Tag: newcastle west

Éigse Michael Hartnett

The eleventh Éigse Michael Hartnett arts and literary festival takes place in Newcastle West from 22 to 24 April. The line-up is impressive for a short festival, including poetry readings, lectures, puppet and music shows (brochure available here). Special guests include Jorie Graham, Fintan O’Toole and Mark Patrick Hederman.

Picture from the Éigse Michael Hartnett websiteMicheal Hartnett was the poet laureate of the area, born in Croom and raised in Newcastle.

Lovable yet separate, operating within his own field of force. I’ll never forget reading his first short hypnotic poems in the early sixties; they had a kind of Orphic throb, as if a new Lorca had emerged from Newcastle West. In fact, Michael shared Lorca’s ability to combine avant-garde daring with native tradition; he took the boldest of technical and emotional risks, living in and through and for his poetry to the end. Séamus Heaney

Newcastle West Community Council have, in advance of the festival this year, commissioned a public sculpture to commemorate Michael, for display in Newcastle.

Local businesses are running a literary trail, displaying some of his works in their shop windows. This example is Death of an Irishwoman, written for his grandmother Bridget Halpin.

Death of an Irishwoman
Ignorant, in the sense
she ate monotonous food
and thought the world was flat,
and pagan, in the sense
she knew the things that moved
all night were neither dogs or cats
but hobgoblin and darkfaced men
she nevertheless had fierce pride.
But sentenced in the end
to eat thin diminishing porridge
in a stone-cold kitchen
she clenched her brittle hands
around a world
she could not understand.
I loved her from the day she died.

She was a summer dance at the crossroads.
She was a card game where a nose was broken.
She was a song that nobody sings.
She was a house ransacked by soldiers.
She was a language seldom spoken.
She was a child’s purse, full of useless things.

© Michael Hartnett

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Lady Icarus

On Sunday morning I noticed, for the first time, the below plaques on AIB’s Newcastle West branch.

Sophie Peirce
Lady Icarus honoured in her home town

They commemorate Sophie Peirce, known in later life as Lady Heath and nicknamed Lady Icarus.

Sophie was born in Knockaderry House, a few miles outside Newcastle West. She appears to have spent some of her early youth in Dublin until the untimely death of her mother at the hands of her father, who was sent to the then Dundrum Mental Asylum For The Criminally Insane, resulting in Sophie’s return to West Limerick. At the time of the 1911 census, she was living with her grandfather at 16 the Square, Newcastle West.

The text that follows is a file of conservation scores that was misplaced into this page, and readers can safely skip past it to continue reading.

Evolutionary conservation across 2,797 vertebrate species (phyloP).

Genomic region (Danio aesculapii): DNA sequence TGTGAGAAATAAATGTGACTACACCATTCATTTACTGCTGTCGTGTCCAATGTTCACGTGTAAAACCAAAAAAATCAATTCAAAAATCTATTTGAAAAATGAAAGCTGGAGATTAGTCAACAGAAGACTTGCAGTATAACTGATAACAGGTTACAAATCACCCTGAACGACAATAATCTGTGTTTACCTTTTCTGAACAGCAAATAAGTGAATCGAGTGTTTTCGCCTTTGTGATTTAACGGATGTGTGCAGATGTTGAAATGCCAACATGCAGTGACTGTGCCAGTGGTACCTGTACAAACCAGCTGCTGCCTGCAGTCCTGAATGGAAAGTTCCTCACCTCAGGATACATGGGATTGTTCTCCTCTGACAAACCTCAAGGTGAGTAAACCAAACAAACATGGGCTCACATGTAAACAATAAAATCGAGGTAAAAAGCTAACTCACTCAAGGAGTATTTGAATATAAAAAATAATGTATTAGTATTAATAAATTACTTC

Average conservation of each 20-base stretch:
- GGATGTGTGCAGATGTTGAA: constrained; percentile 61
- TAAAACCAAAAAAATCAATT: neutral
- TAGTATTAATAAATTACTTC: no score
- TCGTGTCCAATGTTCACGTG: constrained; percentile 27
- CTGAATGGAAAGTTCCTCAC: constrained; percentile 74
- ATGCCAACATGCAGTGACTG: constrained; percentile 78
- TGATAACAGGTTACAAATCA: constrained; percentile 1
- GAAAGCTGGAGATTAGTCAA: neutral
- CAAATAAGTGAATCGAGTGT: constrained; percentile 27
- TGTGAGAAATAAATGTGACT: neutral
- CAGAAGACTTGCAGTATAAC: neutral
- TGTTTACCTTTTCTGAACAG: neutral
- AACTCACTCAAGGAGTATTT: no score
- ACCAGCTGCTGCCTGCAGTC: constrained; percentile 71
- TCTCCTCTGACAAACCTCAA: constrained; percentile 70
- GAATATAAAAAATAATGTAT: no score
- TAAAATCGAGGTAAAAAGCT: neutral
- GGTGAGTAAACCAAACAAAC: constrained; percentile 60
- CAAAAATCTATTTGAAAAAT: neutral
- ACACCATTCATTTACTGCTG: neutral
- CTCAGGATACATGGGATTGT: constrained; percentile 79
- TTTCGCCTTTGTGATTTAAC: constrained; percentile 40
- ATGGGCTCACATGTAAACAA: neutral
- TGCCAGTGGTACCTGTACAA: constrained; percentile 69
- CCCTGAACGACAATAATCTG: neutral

As noted in this book review of From Sophie to Sonia: A history of women’s athletics, the record-setting, parachute-jumping aviator is little known in Ireland.

She went to England early in the First World War and served as despatch rider with the Royal Flying Corps. She was married and divorced three times and achieved prominence in varied fields. Sophie, then Mrs. Elliott Lynn, started her athletics career in 1921, and set a world record for the high jump of 4 ft. 10½ in. (1:48 metres). She represented Britain in two Women’s world Games, coming 4th in the javelin. Sophie became involved in athletics administration on the formation of the women’s A.A.A. in 1922, and wrote a seminal coaching manual “Athletics for Women and Girls” in 1925 … Sophie later became a pioneer aviator, made the first solo flight from Cape Town to London and became a pilot with K.L.M. Sadly, she died in a road accident in London in 1939, aged 42.

RedMum wrote about Sophie in late 2006 as part of a series of blog posts on great Irish women, adding to the impression of her as an eccentric maverick in the Roaring Twenties mould.

Her epic trip from Cape Town to London was made with a Bible, a shotgun, a couple of tennis rackets, six teagowns and a fur coat, in a time when men flew with boiled eggs and ham sandwiches.

She even had her portrait painted by Sir John Lavery.

From the website of the Hugh Lane gallery
An Irish Pilot, by Sir John Lavery (linked from the website of the Hugh Lane gallery)

Amelia Earhart gets most of the aviatrix attention but with her movie getting bad reviews, there may be a market for a biopic of Lady Icarus and her exploits.

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